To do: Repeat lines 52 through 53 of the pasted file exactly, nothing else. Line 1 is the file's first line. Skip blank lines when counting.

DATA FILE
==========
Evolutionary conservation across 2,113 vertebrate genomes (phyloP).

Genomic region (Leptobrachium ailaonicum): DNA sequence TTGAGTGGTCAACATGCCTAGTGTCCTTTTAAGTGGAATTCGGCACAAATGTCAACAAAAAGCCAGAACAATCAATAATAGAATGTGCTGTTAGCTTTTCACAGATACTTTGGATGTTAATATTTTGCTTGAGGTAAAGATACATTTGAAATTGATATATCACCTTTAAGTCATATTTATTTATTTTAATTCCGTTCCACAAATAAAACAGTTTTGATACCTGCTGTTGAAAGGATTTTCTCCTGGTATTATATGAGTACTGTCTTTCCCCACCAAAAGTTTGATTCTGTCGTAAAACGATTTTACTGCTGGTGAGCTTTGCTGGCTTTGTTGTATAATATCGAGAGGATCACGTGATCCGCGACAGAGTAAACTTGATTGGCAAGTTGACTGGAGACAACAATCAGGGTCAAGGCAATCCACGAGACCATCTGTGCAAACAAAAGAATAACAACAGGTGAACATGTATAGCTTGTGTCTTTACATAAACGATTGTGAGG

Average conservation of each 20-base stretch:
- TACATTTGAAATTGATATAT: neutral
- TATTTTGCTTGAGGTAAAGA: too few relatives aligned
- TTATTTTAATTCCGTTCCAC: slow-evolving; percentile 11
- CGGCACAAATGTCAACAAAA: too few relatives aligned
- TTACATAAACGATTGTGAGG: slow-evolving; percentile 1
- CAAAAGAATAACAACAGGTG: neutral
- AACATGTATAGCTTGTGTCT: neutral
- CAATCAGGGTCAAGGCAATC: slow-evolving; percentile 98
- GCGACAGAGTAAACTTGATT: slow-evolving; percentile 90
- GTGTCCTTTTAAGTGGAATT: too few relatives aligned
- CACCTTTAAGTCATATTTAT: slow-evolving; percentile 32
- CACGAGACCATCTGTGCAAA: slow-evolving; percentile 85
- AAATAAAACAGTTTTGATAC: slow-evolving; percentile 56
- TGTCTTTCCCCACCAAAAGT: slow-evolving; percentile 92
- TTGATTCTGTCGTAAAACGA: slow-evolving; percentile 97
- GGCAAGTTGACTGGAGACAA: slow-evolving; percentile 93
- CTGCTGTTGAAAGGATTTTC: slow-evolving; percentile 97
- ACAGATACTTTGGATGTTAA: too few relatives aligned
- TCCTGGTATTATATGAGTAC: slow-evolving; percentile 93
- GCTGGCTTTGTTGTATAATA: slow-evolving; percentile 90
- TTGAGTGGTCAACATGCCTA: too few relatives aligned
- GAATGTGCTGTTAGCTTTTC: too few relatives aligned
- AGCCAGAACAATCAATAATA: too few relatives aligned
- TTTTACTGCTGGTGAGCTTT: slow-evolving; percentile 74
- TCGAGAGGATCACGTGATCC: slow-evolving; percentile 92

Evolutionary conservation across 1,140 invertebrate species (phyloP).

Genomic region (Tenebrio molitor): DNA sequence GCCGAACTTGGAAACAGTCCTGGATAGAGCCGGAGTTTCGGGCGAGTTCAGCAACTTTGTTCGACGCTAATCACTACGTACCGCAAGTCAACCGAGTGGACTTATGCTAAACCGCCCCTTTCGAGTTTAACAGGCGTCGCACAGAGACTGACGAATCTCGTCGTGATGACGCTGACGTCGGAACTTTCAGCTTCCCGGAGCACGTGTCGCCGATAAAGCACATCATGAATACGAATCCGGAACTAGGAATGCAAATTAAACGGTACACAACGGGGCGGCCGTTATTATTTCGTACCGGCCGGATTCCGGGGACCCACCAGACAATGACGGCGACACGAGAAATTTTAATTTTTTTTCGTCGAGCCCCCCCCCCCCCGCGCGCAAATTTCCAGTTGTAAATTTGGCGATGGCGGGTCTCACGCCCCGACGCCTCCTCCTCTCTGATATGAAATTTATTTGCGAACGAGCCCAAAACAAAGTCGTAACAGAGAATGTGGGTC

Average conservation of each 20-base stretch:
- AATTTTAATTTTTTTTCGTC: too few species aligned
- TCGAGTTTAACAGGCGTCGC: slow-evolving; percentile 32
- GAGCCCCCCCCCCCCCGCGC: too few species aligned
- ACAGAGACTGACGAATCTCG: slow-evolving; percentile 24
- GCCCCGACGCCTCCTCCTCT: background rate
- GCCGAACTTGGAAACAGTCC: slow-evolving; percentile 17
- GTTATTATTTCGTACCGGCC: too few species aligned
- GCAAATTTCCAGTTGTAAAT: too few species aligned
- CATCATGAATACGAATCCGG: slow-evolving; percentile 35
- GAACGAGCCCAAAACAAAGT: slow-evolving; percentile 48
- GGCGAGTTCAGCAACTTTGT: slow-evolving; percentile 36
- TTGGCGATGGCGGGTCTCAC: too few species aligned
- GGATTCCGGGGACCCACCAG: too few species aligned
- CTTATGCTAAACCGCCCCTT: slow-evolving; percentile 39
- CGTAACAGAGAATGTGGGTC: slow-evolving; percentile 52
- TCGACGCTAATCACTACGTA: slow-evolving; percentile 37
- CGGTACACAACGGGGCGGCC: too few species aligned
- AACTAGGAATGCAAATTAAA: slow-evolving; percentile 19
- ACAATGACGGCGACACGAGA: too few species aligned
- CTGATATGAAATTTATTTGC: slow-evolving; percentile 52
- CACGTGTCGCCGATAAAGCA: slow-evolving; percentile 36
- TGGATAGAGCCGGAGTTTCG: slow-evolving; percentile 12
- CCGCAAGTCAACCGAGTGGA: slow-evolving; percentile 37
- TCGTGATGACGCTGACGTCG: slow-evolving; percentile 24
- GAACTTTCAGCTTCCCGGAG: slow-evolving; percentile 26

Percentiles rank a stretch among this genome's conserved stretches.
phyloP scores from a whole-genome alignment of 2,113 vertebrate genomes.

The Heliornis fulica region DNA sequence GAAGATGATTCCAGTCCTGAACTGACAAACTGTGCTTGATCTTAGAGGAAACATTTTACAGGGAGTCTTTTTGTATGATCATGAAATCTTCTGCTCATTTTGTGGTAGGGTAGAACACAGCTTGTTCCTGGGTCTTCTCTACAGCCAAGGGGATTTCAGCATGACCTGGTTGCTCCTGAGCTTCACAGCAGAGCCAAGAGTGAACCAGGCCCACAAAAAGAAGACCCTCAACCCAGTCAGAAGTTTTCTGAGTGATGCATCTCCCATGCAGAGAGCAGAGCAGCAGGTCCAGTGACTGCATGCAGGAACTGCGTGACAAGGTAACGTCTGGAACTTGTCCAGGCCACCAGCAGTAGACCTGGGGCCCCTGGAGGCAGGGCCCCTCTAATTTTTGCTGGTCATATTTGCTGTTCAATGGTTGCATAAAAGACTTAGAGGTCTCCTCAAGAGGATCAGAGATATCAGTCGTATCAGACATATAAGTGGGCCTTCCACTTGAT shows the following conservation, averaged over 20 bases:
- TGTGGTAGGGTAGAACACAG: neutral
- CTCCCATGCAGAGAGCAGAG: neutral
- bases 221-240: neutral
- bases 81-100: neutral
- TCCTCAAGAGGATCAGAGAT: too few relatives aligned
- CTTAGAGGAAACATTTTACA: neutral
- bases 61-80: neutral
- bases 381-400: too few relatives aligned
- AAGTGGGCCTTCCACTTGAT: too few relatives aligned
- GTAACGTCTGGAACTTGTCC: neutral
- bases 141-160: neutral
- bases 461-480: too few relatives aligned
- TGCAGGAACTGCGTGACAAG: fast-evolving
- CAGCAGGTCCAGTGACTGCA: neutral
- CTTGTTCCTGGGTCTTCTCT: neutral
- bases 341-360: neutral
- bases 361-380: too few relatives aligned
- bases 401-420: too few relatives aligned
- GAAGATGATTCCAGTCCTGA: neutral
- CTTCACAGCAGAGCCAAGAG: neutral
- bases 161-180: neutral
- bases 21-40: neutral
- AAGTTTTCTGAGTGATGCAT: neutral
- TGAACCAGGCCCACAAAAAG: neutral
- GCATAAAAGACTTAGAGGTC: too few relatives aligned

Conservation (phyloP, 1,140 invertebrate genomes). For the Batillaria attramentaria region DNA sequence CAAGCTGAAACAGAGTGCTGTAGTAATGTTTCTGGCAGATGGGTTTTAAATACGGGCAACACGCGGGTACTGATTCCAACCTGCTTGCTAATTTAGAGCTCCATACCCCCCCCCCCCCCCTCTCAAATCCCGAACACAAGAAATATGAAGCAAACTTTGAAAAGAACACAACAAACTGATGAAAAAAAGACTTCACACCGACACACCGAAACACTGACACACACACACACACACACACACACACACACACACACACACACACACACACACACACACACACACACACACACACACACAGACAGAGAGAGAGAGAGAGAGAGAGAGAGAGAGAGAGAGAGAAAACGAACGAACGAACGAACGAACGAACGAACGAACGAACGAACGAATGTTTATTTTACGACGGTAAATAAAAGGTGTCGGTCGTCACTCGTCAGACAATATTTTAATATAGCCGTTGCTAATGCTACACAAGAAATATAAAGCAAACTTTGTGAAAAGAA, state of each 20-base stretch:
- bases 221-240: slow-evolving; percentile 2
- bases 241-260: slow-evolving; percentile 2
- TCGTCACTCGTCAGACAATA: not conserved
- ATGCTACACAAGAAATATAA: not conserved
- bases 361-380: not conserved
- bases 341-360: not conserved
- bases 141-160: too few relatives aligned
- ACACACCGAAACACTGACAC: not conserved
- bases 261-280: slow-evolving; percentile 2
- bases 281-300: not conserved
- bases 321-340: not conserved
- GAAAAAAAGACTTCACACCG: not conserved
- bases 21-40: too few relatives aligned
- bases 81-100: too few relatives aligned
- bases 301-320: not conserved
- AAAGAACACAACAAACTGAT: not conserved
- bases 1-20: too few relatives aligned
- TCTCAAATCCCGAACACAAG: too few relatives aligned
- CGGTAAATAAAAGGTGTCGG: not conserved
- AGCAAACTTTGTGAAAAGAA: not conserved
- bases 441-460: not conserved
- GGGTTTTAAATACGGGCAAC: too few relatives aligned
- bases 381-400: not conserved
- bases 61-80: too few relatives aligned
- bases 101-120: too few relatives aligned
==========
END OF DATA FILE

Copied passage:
- CACGTGTCGCCGATAAAGCA: slow-evolving; percentile 36
- TGGATAGAGCCGGAGTTTCG: slow-evolving; percentile 12